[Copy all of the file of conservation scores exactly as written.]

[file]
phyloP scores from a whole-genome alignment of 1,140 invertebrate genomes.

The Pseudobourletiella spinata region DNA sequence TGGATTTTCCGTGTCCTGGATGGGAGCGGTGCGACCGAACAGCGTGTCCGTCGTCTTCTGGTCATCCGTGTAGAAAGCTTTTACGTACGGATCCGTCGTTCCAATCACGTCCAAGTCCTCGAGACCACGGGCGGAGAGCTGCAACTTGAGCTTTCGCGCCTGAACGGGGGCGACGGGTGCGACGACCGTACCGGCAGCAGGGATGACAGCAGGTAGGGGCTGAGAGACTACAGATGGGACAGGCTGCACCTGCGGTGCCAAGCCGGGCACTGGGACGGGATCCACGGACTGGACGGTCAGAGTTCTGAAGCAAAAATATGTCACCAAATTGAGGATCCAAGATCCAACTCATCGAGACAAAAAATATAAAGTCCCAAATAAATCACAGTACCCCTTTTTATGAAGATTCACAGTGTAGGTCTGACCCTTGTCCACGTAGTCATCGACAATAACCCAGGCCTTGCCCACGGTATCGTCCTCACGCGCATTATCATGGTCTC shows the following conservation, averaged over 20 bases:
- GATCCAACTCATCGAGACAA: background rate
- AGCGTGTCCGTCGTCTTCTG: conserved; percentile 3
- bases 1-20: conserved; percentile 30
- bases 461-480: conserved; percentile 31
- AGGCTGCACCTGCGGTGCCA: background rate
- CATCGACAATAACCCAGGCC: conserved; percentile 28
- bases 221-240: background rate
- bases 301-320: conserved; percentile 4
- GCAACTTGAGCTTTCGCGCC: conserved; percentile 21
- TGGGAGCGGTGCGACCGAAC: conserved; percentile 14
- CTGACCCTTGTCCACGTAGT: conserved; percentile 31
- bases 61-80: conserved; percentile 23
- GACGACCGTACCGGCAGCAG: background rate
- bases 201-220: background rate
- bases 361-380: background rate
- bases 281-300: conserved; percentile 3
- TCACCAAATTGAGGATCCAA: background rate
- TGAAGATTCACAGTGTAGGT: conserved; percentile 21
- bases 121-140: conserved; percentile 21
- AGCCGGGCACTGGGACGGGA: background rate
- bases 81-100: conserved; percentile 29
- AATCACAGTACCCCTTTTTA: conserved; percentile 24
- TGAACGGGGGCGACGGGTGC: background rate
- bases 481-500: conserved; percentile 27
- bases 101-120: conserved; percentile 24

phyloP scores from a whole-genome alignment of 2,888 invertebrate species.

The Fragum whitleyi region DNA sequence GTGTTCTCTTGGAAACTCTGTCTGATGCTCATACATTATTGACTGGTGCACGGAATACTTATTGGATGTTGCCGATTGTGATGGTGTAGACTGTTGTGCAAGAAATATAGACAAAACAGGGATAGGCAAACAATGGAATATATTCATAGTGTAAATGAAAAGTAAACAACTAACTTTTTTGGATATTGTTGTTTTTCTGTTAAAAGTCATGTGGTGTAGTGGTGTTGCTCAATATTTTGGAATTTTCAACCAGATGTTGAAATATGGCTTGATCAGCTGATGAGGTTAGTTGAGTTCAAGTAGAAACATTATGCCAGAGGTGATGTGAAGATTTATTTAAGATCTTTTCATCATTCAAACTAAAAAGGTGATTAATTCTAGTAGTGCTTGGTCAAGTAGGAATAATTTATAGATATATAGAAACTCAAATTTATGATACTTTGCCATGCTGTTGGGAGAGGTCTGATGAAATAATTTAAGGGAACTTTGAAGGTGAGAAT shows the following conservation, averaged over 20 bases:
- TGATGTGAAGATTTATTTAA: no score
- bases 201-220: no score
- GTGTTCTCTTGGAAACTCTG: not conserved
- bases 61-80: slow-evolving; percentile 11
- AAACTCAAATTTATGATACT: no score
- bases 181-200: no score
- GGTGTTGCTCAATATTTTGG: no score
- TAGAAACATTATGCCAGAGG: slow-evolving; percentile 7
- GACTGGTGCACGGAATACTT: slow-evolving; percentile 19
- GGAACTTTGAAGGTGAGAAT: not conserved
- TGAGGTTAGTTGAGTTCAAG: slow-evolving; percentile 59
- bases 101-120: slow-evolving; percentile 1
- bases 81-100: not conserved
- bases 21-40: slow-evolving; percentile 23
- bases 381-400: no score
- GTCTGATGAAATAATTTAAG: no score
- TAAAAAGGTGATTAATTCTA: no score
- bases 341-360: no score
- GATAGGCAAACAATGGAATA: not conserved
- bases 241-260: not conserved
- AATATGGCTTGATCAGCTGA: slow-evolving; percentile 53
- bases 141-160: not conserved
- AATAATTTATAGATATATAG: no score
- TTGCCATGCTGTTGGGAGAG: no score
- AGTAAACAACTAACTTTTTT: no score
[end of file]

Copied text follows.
phyloP scores from a whole-genome alignment of 1,140 invertebrate genomes.

The Pseudobourletiella spinata region DNA sequence TGGATTTTCCGTGTCCTGGATGGGAGCGGTGCGACCGAACAGCGTGTCCGTCGTCTTCTGGTCATCCGTGTAGAAAGCTTTTACGTACGGATCCGTCGTTCCAATCACGTCCAAGTCCTCGAGACCACGGGCGGAGAGCTGCAACTTGAGCTTTCGCGCCTGAACGGGGGCGACGGGTGCGACGACCGTACCGGCAGCAGGGATGACAGCAGGTAGGGGCTGAGAGACTACAGATGGGACAGGCTGCACCTGCGGTGCCAAGCCGGGCACTGGGACGGGATCCACGGACTGGACGGTCAGAGTTCTGAAGCAAAAATATGTCACCAAATTGAGGATCCAAGATCCAACTCATCGAGACAAAAAATATAAAGTCCCAAATAAATCACAGTACCCCTTTTTATGAAGATTCACAGTGTAGGTCTGACCCTTGTCCACGTAGTCATCGACAATAACCCAGGCCTTGCCCACGGTATCGTCCTCACGCGCATTATCATGGTCTC shows the following conservation, averaged over 20 bases:
- GATCCAACTCATCGAGACAA: background rate
- AGCGTGTCCGTCGTCTTCTG: conserved; percentile 3
- bases 1-20: conserved; percentile 30
- bases 461-480: conserved; percentile 31
- AGGCTGCACCTGCGGTGCCA: background rate
- CATCGACAATAACCCAGGCC: conserved; percentile 28
- bases 221-240: background rate
- bases 301-320: conserved; percentile 4
- GCAACTTGAGCTTTCGCGCC: conserved; percentile 21
- TGGGAGCGGTGCGACCGAAC: conserved; percentile 14
- CTGACCCTTGTCCACGTAGT: conserved; percentile 31
- bases 61-80: conserved; percentile 23
- GACGACCGTACCGGCAGCAG: background rate
- bases 201-220: background rate
- bases 361-380: background rate
- bases 281-300: conserved; percentile 3
- TCACCAAATTGAGGATCCAA: background rate
- TGAAGATTCACAGTGTAGGT: conserved; percentile 21
- bases 121-140: conserved; percentile 21
- AGCCGGGCACTGGGACGGGA: background rate
- bases 81-100: conserved; percentile 29
- AATCACAGTACCCCTTTTTA: conserved; percentile 24
- TGAACGGGGGCGACGGGTGC: background rate
- bases 481-500: conserved; percentile 27
- bases 101-120: conserved; percentile 24

phyloP scores from a whole-genome alignment of 2,888 invertebrate species.

The Fragum whitleyi region DNA sequence GTGTTCTCTTGGAAACTCTGTCTGATGCTCATACATTATTGACTGGTGCACGGAATACTTATTGGATGTTGCCGATTGTGATGGTGTAGACTGTTGTGCAAGAAATATAGACAAAACAGGGATAGGCAAACAATGGAATATATTCATAGTGTAAATGAAAAGTAAACAACTAACTTTTTTGGATATTGTTGTTTTTCTGTTAAAAGTCATGTGGTGTAGTGGTGTTGCTCAATATTTTGGAATTTTCAACCAGATGTTGAAATATGGCTTGATCAGCTGATGAGGTTAGTTGAGTTCAAGTAGAAACATTATGCCAGAGGTGATGTGAAGATTTATTTAAGATCTTTTCATCATTCAAACTAAAAAGGTGATTAATTCTAGTAGTGCTTGGTCAAGTAGGAATAATTTATAGATATATAGAAACTCAAATTTATGATACTTTGCCATGCTGTTGGGAGAGGTCTGATGAAATAATTTAAGGGAACTTTGAAGGTGAGAAT shows the following conservation, averaged over 20 bases:
- TGATGTGAAGATTTATTTAA: no score
- bases 201-220: no score
- GTGTTCTCTTGGAAACTCTG: not conserved
- bases 61-80: slow-evolving; percentile 11
- AAACTCAAATTTATGATACT: no score
- bases 181-200: no score
- GGTGTTGCTCAATATTTTGG: no score
- TAGAAACATTATGCCAGAGG: slow-evolving; percentile 7
- GACTGGTGCACGGAATACTT: slow-evolving; percentile 19
- GGAACTTTGAAGGTGAGAAT: not conserved
- TGAGGTTAGTTGAGTTCAAG: slow-evolving; percentile 59
- bases 101-120: slow-evolving; percentile 1
- bases 81-100: not conserved
- bases 21-40: slow-evolving; percentile 23
- bases 381-400: no score
- GTCTGATGAAATAATTTAAG: no score
- TAAAAAGGTGATTAATTCTA: no score
- bases 341-360: no score
- GATAGGCAAACAATGGAATA: not conserved
- bases 241-260: not conserved
- AATATGGCTTGATCAGCTGA: slow-evolving; percentile 53
- bases 141-160: not conserved
- AATAATTTATAGATATATAG: no score
- TTGCCATGCTGTTGGGAGAG: no score
- AGTAAACAACTAACTTTTTT: no score